Virtual Event | "Adam Smith’s America: How a Scottish Philosopher Became an Icon of American Capitalism"

Event Details

End: April 10, 2023

This event is part of the Washington History Seminar series. It is sponsored by the AHA and features author Glory Liu and commentators Angus Burgin and Sophia Rosenfeld. Register here. 

How did Adam Smith, an eclectic 18th-century Scottish philosopher, become known as the patron saint of free-market economics? In Adam Smith's America, Liu traces how generations of Americans, from the Founding Fathers to Chicago economists, have read, reinterpreted, and weaponized Adam Smith's ideas. She reveals how his popular image as a champion of free market fundamentalism is a historical invention, and also how Smith continues to be a vehicle for articulating perennial moral and political anxieties about capitalism today. 

Glory M. Liu is a Lecturer in Social Studies at Harvard. She received her PhD in Political Science from Stanford in 2018, holds an MPhil in Political Thought and Intellectual History from Cambridge University, and a B.A. in Political Economy and Classics from the University of California, Berkeley. Her work has appeared in Modern Intellectual History, Aeon Magazine, and The Nation. Adam Smith's America is her first book.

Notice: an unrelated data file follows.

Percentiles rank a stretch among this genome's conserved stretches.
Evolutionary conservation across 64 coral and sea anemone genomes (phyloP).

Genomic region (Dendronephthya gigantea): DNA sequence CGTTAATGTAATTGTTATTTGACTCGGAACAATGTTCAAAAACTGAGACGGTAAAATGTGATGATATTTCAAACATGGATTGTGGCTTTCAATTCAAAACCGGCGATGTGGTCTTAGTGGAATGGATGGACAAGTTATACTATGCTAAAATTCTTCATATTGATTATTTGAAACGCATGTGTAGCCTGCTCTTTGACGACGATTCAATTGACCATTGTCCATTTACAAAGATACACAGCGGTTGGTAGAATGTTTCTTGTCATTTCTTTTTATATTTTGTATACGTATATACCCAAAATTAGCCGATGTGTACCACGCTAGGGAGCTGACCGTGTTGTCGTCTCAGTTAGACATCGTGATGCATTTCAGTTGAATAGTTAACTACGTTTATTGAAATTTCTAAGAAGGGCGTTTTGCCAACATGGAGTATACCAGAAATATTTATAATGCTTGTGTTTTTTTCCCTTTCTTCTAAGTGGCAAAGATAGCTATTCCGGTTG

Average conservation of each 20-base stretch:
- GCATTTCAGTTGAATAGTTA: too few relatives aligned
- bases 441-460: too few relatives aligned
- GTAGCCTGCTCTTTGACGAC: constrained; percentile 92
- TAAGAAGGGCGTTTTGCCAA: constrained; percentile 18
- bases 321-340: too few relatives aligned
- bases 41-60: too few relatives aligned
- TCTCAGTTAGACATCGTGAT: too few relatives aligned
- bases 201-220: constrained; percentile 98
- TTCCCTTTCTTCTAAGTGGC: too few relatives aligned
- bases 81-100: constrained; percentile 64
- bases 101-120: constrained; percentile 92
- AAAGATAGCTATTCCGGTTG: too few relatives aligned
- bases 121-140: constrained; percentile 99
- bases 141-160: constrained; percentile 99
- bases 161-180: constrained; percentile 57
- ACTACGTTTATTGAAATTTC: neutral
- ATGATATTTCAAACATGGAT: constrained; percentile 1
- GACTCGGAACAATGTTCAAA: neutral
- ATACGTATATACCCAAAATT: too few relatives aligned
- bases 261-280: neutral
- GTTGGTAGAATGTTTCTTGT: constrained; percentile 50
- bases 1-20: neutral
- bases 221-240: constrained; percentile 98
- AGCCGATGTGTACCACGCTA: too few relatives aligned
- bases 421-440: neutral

Sophia Rosenfeld is Walter H. Annenberg Professor of History and Chair of the Department of History at the University of Pennsylvania, where she teaches European and American intellectual and cultural history with a special emphasis on the Enlightenment, the trans-Atlantic Age of Revolutions, and the legacy of the eighteenth century for modern democracy. She is the author of A Revolution in Language: The Problem of Signs in Late Eighteenth-Century France (Stanford, 2001); Common Sense: A Political History (Harvard, 2011), which won the Mark Lynton History Prize and the Society for the History of the Early American Republic Book Prize; and Democracy and Truth: A Short History (Penn Press, 2019). 

Angus Burgin is an associate professor at Johns Hopkins University. His research and teaching focuses on topics related to intellectual history, transnational history, and the history of political economy since the 1930s. His book, The Great Persuasion: Reinventing Free Markets since the Depression, explores the transformation of market advocacy over the middle decades of the twentieth century. It received the Merle Curti Award from the Organization of American Historians and the Joseph Spengler Prize from the History of Economics Society. He is currently writing a book on the intellectual history of the internet.